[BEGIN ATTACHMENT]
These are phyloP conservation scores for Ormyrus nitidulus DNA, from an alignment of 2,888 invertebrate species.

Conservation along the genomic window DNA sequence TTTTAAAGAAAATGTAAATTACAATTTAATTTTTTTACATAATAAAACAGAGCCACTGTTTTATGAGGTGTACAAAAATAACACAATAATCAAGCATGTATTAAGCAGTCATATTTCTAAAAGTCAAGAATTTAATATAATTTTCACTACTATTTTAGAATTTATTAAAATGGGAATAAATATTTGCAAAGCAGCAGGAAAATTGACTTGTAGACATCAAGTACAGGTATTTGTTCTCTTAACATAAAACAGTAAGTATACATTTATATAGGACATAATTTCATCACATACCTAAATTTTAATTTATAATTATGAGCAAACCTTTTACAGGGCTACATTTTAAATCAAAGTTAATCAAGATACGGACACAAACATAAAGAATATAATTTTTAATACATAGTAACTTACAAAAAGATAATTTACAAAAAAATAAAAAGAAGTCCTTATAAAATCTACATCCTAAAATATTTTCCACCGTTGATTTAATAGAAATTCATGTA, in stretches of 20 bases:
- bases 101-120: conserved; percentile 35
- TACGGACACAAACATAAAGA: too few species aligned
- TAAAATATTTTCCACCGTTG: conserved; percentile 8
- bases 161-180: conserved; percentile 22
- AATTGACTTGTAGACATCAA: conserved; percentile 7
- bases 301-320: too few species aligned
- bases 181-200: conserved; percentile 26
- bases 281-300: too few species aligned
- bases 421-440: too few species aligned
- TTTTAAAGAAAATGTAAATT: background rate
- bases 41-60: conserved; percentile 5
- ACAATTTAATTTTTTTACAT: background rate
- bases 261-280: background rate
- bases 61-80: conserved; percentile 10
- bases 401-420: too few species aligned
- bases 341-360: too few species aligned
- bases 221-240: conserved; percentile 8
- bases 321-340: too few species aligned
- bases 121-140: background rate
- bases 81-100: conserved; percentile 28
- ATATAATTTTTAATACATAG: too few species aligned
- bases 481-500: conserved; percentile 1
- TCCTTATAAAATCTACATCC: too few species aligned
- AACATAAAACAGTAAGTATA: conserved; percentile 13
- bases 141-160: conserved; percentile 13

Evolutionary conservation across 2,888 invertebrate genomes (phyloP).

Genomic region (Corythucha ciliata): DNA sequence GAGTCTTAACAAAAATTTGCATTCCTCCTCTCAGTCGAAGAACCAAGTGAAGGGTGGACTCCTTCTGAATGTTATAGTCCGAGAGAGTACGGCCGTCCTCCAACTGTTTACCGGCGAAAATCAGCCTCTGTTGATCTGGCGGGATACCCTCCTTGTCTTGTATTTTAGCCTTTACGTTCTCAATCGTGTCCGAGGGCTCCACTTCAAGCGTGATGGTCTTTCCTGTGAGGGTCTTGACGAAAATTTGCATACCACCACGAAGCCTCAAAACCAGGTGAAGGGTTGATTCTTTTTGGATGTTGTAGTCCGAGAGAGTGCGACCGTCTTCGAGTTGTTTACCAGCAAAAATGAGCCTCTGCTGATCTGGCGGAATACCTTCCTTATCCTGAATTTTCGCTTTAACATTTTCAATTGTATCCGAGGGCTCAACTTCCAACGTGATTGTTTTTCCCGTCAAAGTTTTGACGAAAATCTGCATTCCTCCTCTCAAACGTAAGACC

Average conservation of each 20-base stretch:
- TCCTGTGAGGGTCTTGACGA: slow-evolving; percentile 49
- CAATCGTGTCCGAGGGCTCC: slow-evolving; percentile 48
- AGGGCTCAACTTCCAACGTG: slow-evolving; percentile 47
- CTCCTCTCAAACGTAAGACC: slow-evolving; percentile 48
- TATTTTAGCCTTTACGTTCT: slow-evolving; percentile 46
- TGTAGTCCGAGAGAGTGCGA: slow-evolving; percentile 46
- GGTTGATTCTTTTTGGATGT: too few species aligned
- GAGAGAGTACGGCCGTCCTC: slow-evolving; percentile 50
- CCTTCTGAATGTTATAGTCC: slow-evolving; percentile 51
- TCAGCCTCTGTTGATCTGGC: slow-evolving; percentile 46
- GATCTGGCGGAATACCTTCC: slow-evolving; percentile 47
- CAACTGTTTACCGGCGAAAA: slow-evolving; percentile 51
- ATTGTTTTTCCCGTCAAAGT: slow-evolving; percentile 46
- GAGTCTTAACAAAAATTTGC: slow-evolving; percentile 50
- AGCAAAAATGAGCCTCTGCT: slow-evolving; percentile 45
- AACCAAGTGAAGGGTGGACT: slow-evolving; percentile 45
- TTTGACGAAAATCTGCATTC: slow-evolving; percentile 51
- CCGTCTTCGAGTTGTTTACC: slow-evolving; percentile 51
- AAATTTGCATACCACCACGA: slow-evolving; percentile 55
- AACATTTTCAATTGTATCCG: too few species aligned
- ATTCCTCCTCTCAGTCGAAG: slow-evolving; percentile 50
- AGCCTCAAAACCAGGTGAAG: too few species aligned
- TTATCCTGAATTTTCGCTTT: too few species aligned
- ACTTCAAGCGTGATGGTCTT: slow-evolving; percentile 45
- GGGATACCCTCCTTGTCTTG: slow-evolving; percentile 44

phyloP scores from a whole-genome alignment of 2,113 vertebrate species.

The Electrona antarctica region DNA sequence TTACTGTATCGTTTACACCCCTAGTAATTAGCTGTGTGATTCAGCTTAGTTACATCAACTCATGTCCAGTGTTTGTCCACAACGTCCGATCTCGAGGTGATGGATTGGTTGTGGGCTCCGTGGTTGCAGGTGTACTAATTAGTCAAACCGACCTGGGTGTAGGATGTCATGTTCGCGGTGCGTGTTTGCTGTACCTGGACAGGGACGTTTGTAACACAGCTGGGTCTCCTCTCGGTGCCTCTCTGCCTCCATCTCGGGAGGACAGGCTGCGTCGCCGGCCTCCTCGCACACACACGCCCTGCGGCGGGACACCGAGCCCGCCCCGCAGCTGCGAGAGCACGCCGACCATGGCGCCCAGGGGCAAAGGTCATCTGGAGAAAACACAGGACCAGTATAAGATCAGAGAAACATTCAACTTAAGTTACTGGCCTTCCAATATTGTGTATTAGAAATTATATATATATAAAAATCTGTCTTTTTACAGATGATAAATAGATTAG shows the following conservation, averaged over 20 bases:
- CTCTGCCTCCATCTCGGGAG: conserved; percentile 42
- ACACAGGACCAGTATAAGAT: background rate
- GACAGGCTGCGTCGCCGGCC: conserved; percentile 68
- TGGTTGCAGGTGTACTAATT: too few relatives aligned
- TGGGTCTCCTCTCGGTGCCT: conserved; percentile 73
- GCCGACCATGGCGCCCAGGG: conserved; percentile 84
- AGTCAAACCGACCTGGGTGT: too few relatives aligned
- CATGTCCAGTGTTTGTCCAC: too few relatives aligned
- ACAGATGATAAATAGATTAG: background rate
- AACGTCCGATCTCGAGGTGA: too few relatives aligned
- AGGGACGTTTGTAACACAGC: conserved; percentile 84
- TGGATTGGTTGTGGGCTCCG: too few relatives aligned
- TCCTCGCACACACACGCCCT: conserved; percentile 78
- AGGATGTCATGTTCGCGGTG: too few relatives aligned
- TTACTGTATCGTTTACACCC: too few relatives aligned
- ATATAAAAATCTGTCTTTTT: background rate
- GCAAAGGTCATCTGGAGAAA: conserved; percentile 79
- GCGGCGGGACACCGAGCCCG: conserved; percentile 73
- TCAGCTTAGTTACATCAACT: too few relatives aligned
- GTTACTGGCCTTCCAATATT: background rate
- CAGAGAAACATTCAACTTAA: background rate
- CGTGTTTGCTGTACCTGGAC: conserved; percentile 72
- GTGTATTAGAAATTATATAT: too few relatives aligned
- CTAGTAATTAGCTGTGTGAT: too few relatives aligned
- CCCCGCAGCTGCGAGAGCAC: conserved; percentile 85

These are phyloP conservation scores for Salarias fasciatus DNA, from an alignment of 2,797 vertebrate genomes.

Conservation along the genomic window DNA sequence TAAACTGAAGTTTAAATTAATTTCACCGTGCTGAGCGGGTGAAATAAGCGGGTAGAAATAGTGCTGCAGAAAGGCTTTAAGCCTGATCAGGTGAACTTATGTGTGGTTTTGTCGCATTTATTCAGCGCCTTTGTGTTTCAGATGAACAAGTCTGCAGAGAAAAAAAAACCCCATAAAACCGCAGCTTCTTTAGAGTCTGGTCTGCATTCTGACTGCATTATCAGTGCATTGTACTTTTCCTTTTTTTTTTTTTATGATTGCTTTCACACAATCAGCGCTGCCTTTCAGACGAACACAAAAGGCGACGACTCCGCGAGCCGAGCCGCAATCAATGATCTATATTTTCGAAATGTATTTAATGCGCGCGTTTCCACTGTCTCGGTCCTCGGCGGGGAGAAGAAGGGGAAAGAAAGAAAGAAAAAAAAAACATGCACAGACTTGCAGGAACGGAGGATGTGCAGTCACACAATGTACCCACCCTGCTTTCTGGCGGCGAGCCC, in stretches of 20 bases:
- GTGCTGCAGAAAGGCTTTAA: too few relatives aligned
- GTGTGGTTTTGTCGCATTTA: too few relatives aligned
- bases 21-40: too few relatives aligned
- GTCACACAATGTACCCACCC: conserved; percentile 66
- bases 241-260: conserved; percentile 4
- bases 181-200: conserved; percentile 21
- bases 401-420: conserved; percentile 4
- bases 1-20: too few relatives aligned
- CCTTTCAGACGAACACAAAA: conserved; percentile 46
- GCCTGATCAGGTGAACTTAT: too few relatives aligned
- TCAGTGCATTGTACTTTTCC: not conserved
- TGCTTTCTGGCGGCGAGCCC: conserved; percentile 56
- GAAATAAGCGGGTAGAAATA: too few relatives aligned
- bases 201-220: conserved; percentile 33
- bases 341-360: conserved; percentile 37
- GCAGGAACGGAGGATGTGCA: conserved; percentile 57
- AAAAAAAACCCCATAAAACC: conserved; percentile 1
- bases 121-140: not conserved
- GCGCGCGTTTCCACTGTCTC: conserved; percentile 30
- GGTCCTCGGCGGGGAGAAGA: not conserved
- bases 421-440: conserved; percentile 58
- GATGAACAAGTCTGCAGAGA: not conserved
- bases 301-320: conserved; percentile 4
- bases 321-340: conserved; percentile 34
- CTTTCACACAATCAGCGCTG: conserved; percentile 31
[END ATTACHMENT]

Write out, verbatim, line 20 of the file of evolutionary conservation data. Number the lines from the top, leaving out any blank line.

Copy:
- bases 321-340: too few species aligned